- Matey, how'd the postmortem go? Single stab wound.
Bayonet, possibly.
There's a quantity of uppers and downers in her system, par for the course in the circles in which she moved according to Dr DeBryn.
You? There's a Private Oswald says he lost his beret up here yesterday.
Right.
So, if we find it and it doesn't have a cap badge Sam Thursday's lost a cap badge too.
Oi! Oi! You in the bloody field! Yes, you! Stand still! Don't move! - What is it? What's wrong? - He's in a minefield.
- He's what? - Fancy, stay still! What? Stay completely still! A soldier will come and fetch you! Integration for the nation! Integration for the nation! You can't call me a racialist, not by any stretch of the imagination.
I went to see Sammy Davis Jr in Golden Boy at The Palladium only three months back, so I think that speaks volumes.
Then why not take the sign down? - If it were up to me, I would.
- It's your salon, Mrs Radowicz.
It's not as if I have anything against them personally.
I don't.
I've always gone out of my way to treat them like equals.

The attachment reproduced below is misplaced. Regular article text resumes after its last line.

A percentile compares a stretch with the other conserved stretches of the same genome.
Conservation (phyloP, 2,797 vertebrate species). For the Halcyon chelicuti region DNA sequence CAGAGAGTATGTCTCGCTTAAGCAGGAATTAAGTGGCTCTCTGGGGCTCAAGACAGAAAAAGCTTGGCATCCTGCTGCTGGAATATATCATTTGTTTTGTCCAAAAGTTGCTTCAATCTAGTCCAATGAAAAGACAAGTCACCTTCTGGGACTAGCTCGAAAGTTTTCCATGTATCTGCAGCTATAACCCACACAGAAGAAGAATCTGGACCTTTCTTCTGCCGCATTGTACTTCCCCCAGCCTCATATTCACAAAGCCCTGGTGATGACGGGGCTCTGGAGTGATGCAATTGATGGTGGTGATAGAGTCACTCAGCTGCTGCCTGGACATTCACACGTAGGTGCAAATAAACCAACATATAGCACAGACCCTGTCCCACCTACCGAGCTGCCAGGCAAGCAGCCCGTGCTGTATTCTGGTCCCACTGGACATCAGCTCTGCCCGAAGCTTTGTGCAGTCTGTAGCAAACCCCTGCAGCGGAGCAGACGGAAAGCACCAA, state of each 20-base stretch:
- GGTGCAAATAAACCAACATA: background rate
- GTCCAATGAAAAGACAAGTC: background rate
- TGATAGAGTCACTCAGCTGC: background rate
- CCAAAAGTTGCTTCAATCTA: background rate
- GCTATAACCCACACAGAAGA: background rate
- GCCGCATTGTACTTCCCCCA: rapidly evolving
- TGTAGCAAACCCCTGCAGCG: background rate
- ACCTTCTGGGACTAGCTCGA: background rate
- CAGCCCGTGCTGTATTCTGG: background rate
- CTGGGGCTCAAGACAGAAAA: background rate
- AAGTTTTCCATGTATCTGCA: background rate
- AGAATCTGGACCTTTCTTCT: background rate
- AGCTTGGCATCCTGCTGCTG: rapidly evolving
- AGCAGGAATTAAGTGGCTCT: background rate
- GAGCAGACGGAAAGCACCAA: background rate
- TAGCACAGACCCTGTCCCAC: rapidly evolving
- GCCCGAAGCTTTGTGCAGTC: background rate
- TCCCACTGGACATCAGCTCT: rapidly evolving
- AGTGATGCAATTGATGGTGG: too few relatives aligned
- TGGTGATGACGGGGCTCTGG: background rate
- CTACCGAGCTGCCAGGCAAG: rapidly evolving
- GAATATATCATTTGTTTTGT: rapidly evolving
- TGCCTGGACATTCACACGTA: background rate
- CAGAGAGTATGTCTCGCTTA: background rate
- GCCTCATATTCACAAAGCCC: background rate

It's my customers, they won't have it.
What is it they don't like? Towels, for one.
Towels? They don't like using the same towels.
I've told them all the towels are sent away for a boil wash, but it cuts very little ice.
Then there's the combs.
I can't send them away for a boil wash.
Someone said I should buy a steriliser, but this is a hair salon, not an operating theatre.
Well, at least your customers wouldn't have to worry about curlers.
No.
Every cloud It's all right, you're perfectly safe.
Nothing to worry about.
- Whatever you say.
- Just follow on behind Private Jones.
Watch where he puts his feet, see you do the same.
- Gentlemen - All right.
All right.
Thank you.
What do you think you're doing, going out into the field? Time and a place.